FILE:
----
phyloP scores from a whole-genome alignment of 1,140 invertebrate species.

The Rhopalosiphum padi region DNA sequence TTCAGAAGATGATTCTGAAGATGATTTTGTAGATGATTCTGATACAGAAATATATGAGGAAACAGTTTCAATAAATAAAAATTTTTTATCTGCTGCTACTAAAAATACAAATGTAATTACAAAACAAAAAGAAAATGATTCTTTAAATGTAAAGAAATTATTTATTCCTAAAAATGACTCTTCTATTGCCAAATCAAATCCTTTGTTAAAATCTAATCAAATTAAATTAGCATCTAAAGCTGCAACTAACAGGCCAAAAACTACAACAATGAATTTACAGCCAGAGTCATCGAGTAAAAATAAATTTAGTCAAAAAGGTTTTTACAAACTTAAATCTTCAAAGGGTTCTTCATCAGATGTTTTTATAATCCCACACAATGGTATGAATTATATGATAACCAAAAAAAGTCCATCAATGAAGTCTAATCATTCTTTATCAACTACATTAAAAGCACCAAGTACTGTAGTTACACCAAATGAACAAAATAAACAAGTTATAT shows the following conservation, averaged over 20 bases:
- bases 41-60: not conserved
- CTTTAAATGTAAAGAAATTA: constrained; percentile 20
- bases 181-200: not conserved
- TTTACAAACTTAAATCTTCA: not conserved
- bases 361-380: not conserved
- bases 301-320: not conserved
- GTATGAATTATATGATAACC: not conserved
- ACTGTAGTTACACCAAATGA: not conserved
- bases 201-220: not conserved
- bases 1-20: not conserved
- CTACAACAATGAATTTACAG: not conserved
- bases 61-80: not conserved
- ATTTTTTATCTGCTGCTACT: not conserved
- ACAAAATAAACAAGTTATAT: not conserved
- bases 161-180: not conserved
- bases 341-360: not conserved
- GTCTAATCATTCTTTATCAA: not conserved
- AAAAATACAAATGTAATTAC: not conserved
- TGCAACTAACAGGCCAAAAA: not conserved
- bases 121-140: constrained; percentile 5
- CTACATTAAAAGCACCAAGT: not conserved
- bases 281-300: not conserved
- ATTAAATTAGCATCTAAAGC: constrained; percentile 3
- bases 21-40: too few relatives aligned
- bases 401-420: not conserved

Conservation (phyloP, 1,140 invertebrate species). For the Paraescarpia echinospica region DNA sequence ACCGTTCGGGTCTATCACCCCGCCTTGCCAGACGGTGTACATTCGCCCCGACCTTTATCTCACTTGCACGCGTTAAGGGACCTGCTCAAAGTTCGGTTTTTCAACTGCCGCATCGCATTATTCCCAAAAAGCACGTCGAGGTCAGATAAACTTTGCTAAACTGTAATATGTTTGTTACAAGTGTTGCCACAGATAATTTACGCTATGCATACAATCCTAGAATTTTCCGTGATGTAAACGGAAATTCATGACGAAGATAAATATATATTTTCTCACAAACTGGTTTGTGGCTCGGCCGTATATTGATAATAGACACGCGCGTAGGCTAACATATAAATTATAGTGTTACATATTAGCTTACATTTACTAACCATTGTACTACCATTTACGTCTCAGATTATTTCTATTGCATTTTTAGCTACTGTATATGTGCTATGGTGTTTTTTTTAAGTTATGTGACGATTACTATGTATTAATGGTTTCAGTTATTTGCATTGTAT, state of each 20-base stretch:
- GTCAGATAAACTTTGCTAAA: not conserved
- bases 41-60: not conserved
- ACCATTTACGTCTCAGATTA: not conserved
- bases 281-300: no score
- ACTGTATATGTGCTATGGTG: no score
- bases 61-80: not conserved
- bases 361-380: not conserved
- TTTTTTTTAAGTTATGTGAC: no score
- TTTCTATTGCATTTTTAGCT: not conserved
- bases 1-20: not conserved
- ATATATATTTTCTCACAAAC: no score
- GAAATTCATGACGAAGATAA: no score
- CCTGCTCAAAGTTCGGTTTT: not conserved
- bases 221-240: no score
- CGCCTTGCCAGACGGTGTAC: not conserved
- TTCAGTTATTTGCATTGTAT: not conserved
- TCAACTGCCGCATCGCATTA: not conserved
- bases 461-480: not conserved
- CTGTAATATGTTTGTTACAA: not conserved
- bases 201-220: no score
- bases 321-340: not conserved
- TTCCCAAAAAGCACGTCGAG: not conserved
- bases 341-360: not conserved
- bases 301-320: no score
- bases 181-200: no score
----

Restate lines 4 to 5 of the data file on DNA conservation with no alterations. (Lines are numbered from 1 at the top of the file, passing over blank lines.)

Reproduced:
- CTTTAAATGTAAAGAAATTA: constrained; percentile 20
- bases 181-200: not conserved